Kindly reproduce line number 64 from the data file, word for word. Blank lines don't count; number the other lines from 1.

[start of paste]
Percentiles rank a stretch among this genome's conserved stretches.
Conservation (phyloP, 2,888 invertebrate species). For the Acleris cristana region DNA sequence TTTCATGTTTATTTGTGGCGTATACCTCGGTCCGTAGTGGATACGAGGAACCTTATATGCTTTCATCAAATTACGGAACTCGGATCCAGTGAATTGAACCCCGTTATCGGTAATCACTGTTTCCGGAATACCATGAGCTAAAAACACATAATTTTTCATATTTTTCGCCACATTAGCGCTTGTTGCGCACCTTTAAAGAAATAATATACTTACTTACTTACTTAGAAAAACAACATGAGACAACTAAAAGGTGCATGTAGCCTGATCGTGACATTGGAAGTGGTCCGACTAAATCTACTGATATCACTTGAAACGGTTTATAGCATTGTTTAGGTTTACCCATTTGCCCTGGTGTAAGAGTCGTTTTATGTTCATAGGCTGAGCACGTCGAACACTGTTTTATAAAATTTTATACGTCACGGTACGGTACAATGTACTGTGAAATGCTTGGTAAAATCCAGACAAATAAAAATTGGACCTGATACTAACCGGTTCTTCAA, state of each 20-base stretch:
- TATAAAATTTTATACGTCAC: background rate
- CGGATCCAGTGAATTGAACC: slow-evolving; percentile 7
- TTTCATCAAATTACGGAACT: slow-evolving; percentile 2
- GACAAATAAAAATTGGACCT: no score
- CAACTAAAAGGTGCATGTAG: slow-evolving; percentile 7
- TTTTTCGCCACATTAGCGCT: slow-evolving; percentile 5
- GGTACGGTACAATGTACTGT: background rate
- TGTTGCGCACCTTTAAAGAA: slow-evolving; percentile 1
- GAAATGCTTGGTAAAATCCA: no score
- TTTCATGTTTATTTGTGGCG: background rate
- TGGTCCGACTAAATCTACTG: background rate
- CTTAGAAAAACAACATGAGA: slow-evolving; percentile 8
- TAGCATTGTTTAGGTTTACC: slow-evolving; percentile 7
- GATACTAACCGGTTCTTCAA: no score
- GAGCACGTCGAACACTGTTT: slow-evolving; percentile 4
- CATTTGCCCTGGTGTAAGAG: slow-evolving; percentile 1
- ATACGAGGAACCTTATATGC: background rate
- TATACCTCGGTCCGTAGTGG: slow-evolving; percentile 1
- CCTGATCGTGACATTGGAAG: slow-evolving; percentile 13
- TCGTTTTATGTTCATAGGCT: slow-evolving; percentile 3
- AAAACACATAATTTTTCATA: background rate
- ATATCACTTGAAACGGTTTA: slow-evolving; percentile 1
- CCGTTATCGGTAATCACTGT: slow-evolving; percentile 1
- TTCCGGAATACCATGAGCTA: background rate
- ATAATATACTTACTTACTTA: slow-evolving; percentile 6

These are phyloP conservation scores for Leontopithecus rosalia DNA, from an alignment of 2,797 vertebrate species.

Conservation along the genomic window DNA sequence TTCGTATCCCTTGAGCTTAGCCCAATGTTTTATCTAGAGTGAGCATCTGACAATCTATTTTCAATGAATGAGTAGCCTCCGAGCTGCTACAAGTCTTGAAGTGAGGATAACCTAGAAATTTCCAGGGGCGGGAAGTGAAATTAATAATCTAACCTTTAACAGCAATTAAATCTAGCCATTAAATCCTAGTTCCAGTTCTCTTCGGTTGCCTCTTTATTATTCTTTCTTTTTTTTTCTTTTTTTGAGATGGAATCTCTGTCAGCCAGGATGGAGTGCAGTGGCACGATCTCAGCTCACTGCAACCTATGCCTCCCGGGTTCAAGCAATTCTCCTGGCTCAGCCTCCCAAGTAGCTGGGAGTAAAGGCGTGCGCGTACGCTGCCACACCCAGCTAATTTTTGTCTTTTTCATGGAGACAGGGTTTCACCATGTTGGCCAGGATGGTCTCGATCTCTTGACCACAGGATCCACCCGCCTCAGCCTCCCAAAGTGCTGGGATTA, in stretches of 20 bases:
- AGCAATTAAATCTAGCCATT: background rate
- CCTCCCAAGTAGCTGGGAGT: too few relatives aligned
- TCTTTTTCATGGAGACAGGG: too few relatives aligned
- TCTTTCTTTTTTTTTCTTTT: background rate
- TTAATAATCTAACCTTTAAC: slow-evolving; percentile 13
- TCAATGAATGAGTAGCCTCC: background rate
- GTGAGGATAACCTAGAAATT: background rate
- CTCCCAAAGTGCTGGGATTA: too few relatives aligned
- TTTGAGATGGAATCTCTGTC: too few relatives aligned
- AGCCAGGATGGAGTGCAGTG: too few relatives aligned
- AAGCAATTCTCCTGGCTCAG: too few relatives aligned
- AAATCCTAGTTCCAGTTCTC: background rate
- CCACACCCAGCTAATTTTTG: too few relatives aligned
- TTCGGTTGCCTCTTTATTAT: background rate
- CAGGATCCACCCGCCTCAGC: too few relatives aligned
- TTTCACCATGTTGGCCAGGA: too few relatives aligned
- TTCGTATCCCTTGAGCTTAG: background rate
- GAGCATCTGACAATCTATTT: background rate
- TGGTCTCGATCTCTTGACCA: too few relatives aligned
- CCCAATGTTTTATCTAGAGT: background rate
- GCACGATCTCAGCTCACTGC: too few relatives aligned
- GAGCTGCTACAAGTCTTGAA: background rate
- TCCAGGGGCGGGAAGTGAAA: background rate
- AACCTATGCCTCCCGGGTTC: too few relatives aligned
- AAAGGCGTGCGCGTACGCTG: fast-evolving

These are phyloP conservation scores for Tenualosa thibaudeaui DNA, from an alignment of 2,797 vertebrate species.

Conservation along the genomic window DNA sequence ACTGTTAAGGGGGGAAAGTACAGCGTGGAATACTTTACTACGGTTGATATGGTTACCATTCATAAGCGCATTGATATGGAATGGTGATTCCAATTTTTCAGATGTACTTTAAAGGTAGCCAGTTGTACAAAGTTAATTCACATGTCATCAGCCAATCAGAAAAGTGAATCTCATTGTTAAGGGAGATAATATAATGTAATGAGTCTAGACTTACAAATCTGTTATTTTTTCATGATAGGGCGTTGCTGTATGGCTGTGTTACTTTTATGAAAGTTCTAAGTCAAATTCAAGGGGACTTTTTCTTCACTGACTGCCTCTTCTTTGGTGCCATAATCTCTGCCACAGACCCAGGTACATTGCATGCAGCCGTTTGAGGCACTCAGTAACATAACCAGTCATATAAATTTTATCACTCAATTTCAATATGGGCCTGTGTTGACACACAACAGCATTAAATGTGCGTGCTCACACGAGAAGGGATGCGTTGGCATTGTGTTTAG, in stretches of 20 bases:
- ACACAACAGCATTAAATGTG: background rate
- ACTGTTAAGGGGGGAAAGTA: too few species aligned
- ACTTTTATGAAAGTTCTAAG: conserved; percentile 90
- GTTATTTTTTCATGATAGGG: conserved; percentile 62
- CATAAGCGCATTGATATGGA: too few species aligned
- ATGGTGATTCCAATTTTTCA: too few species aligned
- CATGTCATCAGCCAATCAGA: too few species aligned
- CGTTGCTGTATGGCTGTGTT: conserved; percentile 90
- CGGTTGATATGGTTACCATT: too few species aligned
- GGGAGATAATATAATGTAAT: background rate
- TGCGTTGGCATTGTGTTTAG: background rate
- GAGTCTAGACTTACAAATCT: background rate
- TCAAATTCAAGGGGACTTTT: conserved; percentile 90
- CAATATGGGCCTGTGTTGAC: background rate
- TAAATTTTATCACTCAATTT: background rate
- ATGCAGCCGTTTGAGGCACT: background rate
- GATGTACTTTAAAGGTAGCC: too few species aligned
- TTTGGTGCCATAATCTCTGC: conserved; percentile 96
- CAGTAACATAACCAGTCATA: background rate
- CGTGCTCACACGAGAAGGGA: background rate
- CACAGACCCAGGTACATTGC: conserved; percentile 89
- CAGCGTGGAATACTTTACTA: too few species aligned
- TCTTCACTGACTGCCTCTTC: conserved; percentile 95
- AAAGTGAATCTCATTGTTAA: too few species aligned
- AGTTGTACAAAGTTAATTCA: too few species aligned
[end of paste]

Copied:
- CGTTGCTGTATGGCTGTGTT: conserved; percentile 90